Space Science Reviews

, Volume 155, Issue 1–4, pp 247–291 | Cite as

An Introduction to Data Assimilation and Predictability in Geomagnetism

  • Alexandre FournierEmail author
  • Gauthier Hulot
  • Dominique Jault
  • Weijia Kuang
  • Andrew Tangborn
  • Nicolas Gillet
  • Elisabeth Canet
  • Julien Aubert
  • Florian Lhuillier


Data assimilation in geomagnetism designates the set of inverse methods for geomagnetic data analysis which rely on an underlying prognostic numerical model of core dynamics. Within that framework, the time-dependency of the magnetohydrodynamic state of the core need no longer be parameterized: The model trajectory (and the secular variation it generates at the surface of the Earth) is controlled by the initial condition, and possibly some other static control parameters. The primary goal of geomagnetic data assimilation is then to combine in an optimal fashion the information contained in the database of geomagnetic observations and in the dynamical model, by adjusting the model trajectory in order to provide an adequate fit to the data.

The recent developments in that emerging field of research are motivated mostly by the increase in data quality and quantity during the last decade, owing to the ongoing era of magnetic observation of the Earth from space, and by the concurrent progress in the numerical description of core dynamics.

In this article we review briefly the current status of our knowledge of core dynamics, and elaborate on the reasons which motivate geomagnetic data assimilation studies, most notably (a) the prospect to propagate the current quality of data backward in time to construct dynamically consistent historical core field and flow models, (b) the possibility to improve the forecast of the secular variation, and (c) on a more fundamental level, the will to identify unambiguously the physical mechanisms governing the secular variation. We then present the fundamentals of data assimilation (in its sequential and variational forms) and summarize the observations at hand for data assimilation practice. We present next two approaches to geomagnetic data assimilation: The first relies on a three-dimensional model of the geodynamo, and the second on a quasi-geostrophic approximation. We also provide an estimate of the limit of the predictability of the geomagnetic secular variation based upon a suite of three-dimensional dynamo models. We finish by discussing possible directions for future research, in particular the assimilation of laboratory observations of liquid metal analogs of Earth’s core.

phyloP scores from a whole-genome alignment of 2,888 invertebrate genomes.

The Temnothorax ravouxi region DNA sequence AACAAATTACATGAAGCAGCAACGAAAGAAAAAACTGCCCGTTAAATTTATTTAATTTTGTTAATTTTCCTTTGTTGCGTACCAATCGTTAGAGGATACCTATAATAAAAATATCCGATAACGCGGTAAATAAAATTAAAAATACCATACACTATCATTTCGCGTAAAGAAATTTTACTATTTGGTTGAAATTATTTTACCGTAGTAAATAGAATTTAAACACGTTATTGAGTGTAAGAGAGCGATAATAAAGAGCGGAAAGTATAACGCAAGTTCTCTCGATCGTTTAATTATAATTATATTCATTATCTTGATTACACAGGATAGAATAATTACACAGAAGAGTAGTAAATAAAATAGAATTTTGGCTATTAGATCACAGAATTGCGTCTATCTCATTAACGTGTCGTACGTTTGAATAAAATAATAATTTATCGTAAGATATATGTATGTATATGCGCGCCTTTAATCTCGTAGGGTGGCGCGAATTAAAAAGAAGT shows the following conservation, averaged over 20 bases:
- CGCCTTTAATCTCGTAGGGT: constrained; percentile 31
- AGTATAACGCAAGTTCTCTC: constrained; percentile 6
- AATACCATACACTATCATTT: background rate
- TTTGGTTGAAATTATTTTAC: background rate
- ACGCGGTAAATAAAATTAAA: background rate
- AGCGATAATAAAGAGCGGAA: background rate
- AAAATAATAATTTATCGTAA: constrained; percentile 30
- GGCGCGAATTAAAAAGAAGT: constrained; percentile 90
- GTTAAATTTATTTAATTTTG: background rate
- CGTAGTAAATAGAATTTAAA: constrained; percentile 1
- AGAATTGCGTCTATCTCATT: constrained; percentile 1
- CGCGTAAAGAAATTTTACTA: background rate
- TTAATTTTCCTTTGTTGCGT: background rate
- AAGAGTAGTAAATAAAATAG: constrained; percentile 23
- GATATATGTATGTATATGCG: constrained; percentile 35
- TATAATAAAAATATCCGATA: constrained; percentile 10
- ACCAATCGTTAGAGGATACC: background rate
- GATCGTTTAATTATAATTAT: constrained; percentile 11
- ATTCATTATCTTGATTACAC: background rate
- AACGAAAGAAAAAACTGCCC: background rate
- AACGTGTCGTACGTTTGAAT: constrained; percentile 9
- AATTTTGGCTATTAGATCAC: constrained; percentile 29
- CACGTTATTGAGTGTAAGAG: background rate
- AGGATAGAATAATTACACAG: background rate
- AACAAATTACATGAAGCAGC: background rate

Geomagnetic secular variation Dynamo: theories and simulations Earth’s core dynamics Inverse theory Data assimilation Satellite magnetics Predictability 


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Copyright information

© Springer Science+Business Media B.V. 2010

Authors and Affiliations

  • Alexandre Fournier
    • 1
    Email author
  • Gauthier Hulot
    • 1
  • Dominique Jault
    • 2
  • Weijia Kuang
    • 3
  • Andrew Tangborn
    • 4
  • Nicolas Gillet
    • 2
  • Elisabeth Canet
    • 2
    • 5
  • Julien Aubert
    • 6
  • Florian Lhuillier
    • 7
  1. 1.GéomagnétismeInstitut de Physique du Globe de Paris, Université Paris Diderot, CNRSParis cedex 5France
  2. 2.Laboratoire de Géophysique Interne et TectonophysiqueCNRS, Université Joseph-FourierGrenobleFrance
  3. 3.Planetary Geodynamics LaboratoryGoddard Space Flight CenterGreenbeltUSA
  4. 4.Joint Center for Earth Systems TechnologyUniversity of Maryland Baltimore CountyBaltimoreUSA
  5. 5.Institut für GeophysikETH ZürichZürichSwitzerland
  6. 6.Dynamique des Fluides GéologiquesInstitut de Physique du Globe de ParisParisFrance
  7. 7.Géomagnétisme & Dynamique des Fluides GéologiquesInstitut de Physique du Globe de ParisParisFrance

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